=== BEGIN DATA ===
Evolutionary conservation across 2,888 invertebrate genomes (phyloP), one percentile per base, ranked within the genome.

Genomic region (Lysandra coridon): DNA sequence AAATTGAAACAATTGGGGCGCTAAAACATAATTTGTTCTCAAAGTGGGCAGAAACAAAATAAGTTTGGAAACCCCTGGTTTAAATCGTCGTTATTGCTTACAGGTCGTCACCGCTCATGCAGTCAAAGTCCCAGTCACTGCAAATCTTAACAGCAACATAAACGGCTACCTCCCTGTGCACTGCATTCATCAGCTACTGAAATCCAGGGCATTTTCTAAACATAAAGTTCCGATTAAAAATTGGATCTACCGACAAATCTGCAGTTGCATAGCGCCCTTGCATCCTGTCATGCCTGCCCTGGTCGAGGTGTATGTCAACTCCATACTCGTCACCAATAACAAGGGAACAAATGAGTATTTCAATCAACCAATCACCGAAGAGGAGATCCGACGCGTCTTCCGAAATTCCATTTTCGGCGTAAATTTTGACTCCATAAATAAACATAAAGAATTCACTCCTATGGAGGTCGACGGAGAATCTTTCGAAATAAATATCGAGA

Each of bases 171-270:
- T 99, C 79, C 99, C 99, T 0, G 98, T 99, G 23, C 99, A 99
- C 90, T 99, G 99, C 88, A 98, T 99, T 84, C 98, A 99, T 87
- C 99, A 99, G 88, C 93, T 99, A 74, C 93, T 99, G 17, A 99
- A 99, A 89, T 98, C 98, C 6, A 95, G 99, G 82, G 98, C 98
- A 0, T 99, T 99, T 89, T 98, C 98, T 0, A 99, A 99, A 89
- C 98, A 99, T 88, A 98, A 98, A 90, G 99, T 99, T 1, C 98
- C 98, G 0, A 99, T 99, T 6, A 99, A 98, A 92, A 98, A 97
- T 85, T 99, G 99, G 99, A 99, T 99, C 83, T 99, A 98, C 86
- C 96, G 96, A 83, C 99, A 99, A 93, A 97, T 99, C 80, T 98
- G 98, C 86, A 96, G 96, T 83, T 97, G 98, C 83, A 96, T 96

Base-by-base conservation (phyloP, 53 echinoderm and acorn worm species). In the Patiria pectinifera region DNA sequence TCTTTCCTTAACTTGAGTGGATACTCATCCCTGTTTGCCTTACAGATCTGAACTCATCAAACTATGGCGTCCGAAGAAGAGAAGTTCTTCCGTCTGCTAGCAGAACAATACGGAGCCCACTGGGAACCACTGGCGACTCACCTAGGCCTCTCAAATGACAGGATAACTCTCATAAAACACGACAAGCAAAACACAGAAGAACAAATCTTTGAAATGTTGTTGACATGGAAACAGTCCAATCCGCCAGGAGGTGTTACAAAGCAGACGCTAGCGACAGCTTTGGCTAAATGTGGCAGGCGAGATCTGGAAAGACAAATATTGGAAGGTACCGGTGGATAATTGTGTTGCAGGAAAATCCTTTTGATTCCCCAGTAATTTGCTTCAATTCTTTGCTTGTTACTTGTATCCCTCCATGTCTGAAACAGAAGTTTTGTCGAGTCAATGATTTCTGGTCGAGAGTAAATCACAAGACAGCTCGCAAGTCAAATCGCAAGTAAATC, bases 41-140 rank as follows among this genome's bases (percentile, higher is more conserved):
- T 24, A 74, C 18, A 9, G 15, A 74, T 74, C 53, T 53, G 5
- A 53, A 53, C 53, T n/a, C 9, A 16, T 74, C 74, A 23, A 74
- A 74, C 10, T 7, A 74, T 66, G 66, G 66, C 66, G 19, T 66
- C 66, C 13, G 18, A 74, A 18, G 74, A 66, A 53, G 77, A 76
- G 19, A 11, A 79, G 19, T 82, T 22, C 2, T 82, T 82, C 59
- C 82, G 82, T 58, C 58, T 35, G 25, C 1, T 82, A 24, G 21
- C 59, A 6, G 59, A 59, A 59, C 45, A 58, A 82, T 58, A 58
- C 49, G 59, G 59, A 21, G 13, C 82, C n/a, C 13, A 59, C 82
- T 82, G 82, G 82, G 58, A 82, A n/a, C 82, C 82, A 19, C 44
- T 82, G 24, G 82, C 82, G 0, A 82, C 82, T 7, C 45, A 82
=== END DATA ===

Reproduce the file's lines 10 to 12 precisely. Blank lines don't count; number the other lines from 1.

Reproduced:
- C 98, G 0, A 99, T 99, T 6, A 99, A 98, A 92, A 98, A 97
- T 85, T 99, G 99, G 99, A 99, T 99, C 83, T 99, A 98, C 86
- C 96, G 96, A 83, C 99, A 99, A 93, A 97, T 99, C 80, T 98